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Proud Jews Are Also Committed to Inclusiveness

Last June, Jane Eisner participated in a private roundtable discussion at the Israeli Presidential Conference in Jerusalem about Israel’s Jewish identity. What came out of the talks was the sense that Jews in Israel and in the Diaspora face a similar challenge — how to be a modern people in a modern world while holding onto ancient tradition. This is the continuation of that discussion.

In some ways, I’m used to the idea of questioning the degree of Jewishness appropriate for a Jewish state, because the same issues arise around my organization, the Anti-Defamation League, on a regular basis. Since we fight anti-Semitism and all forms of bigotry, it is not surprising that some of our supporters think that we should devote even more attention to Jewish concerns, while others would like us to look outside the community even more than we already do.

My answer is that we have the right balance. Now we are strong Jews and, at the same time, fight prejudice against all. The key is that we are first proud Jews, and that allows us to do the rest.

While the question under discussion about Israel’s identity is many times more complex, I think the response contains some similarities.

Israel must first maintain a strong Jewish identity; otherwise its raison d’être will disappear. Why have a State of Israel at all if not as an expression of Jewish history, peoplehood, culture, security and religion?

That, however, is only the beginning of the story, for Israel is, as well, a democracy for all its citizens, Jewish or not.

Democracy involves fundamental rights and obligations that are unique to democracies but not to Jewishness: elections, a free press, the right of expression, minority rights and an independent judiciary.

When asked whether there is too much or too little Jewishness in Israel, our response must first place things in the context of what I already enunciated: Is Israel doing enough along the lines of Jewish identity to ensure that the primary purpose of the state, that of a Jewish homeland, is sustained?

Overall, I believe the answer is yes, manifesting itself in state symbols, cultural and literary expressions, and a common grounding in Jewish holidays and the cycle of the year. But sometimes I worry that many secular Israelis, especially as Israel opens up and gets more and more involved in the wider world, do not have enough education, particularly emotional education, about things Jewish to sustain that identity in the modern world of technological change.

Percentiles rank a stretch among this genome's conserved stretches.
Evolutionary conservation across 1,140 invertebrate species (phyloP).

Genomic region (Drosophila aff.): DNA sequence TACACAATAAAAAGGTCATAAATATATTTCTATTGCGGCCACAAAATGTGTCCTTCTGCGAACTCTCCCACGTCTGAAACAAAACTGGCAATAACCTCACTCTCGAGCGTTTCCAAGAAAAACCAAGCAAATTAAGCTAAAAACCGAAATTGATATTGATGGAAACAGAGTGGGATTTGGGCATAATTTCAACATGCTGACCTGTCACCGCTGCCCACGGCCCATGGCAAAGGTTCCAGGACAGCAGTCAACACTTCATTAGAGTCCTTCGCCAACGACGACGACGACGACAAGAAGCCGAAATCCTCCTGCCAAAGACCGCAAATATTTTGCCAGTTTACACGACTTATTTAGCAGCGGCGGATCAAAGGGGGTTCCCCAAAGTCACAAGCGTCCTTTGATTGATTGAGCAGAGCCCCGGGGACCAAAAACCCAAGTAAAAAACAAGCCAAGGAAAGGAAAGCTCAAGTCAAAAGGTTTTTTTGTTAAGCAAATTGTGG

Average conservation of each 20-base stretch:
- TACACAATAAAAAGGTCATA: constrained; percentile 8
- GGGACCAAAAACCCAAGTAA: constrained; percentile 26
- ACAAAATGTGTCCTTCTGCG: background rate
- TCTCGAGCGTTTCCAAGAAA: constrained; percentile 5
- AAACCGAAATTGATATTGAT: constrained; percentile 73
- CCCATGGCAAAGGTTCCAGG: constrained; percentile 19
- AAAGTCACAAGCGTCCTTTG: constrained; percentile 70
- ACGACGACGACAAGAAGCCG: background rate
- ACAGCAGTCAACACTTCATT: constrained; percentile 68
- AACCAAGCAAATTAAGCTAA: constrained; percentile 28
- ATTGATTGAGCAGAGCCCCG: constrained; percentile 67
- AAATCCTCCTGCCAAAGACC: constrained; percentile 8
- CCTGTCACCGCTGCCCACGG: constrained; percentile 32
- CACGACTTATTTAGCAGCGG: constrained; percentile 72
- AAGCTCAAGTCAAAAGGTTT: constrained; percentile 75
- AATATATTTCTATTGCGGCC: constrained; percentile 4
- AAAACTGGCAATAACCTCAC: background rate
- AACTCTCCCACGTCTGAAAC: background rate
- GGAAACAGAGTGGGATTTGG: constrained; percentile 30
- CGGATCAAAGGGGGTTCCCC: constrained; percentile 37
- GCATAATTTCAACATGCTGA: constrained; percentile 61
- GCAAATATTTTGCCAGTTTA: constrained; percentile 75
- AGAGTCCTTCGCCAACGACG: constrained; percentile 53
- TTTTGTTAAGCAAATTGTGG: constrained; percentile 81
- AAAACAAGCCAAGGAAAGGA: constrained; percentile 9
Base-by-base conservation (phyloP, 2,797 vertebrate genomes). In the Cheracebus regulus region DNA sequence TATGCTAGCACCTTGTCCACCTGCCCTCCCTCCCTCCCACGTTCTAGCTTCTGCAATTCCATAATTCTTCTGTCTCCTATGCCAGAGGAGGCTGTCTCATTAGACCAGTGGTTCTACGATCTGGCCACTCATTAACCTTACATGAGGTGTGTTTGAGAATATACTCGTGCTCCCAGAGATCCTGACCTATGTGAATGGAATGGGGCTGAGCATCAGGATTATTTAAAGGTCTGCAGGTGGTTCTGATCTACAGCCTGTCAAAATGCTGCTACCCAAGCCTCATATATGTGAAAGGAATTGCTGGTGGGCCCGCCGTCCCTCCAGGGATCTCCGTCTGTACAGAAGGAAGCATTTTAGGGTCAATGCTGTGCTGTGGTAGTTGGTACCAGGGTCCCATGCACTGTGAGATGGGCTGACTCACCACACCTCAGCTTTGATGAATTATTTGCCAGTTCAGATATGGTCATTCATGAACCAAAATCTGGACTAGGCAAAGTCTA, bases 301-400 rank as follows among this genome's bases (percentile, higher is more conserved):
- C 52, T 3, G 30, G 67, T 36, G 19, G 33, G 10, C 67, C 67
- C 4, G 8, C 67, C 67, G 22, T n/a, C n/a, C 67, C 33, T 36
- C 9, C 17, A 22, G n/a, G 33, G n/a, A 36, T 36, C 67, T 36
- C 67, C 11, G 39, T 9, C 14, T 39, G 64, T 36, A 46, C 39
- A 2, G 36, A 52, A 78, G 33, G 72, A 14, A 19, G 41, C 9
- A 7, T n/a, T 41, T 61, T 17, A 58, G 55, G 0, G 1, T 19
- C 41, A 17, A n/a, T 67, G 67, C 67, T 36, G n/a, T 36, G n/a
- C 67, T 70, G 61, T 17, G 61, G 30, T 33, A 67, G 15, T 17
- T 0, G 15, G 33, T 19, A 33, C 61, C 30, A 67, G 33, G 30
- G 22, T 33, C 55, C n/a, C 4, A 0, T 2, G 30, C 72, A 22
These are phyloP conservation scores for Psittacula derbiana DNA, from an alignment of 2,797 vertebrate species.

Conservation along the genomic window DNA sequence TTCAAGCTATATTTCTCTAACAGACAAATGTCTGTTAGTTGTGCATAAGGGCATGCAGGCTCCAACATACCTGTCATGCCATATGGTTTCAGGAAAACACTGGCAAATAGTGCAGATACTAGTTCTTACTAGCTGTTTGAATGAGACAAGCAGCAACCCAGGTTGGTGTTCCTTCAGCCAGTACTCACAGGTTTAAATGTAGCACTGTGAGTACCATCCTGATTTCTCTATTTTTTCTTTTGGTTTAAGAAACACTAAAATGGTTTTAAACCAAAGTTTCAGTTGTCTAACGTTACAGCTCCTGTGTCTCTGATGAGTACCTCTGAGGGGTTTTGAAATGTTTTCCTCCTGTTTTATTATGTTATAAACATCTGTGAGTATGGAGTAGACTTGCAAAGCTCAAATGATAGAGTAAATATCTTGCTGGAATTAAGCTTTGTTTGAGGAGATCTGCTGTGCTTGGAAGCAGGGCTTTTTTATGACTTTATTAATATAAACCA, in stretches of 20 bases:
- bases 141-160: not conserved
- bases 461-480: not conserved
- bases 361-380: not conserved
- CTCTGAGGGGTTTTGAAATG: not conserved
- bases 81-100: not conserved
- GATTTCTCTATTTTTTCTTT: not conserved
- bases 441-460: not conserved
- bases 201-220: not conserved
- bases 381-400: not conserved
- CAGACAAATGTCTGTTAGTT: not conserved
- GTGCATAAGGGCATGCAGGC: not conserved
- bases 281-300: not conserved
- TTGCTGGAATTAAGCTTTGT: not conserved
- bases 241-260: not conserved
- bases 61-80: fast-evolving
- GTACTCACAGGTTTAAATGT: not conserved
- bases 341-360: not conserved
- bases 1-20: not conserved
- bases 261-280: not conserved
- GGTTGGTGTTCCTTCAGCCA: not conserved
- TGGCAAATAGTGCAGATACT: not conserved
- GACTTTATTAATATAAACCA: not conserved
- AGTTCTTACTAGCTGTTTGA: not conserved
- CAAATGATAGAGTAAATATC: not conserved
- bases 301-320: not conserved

It reminds me, with variations, of the discussions in America about whether Jews will remain Jews in a country where they can be and do anything they want.

The old argument assuming that Jewishness of the people in Israel will be retained simply because, unlike America, Israel is a Jewish state, could lose resonance over time.

On the other hand, there are questions that arise in a diverse society about “too much Jewishness” as a product of the fact that only one version of Judaism is fully accepted by the legal system. Those whose Judaic expression is different feel excluded and resent the exclusion. We see this manifest most recently with the Women of the Wall issue, and long before that with the “Who is a Jew?” controversy.

On top of this is the issue of civil marriage. The absence of civil marriage was long seen as unfair to individuals in special situations. Today, however, it has become a national challenge in light of the many thousands of former Russian Jews who are not halachically Jewish and therefore cannot marry under Jewish law of Israel. This is a case where “too much Jewishness,” to the exclusion of other options, is unsustainable.

On the larger scale there is the broader question of the Arab minority and the Jewishness of the state.

I am hardly a radical on this subject. I strongly believe in the primary importance and legitimacy of the Jewish symbols of the state — the flag, the national anthem and the holidays. There needs to be a stronger effort in explaining and communicating these symbols. They are, however, critical to the essence of the state.

Still, I am against doing anything that will make the Arab minority feel less included in this Jewish democratic state. Rather, Israel must continually work toward inclusion of its Arab minority by focusing on equality in many forms, including greater possibilities of national service, while recognizing Arab sensitivities concerning the Israeli-Palestinian conflict.

Recent efforts in the Knesset to demote Arabic from its position as an official language of Israel is the kind of step that would be a setback to inclusion and equality and should be resisted. Such a step would send the worst kind of message, suggesting that the Jewish identity of Israel completely submerges the democratic, inclusive side. This is not what Israel and its ideals are about. This would be bad for the country and bad for its relations around the world.

All in all, I think Israel is neither too Jewish nor not Jewish enough. But it does face challenges on both sides of the equation.

Abraham H. Foxman is the national director of the Anti-Defamation League.

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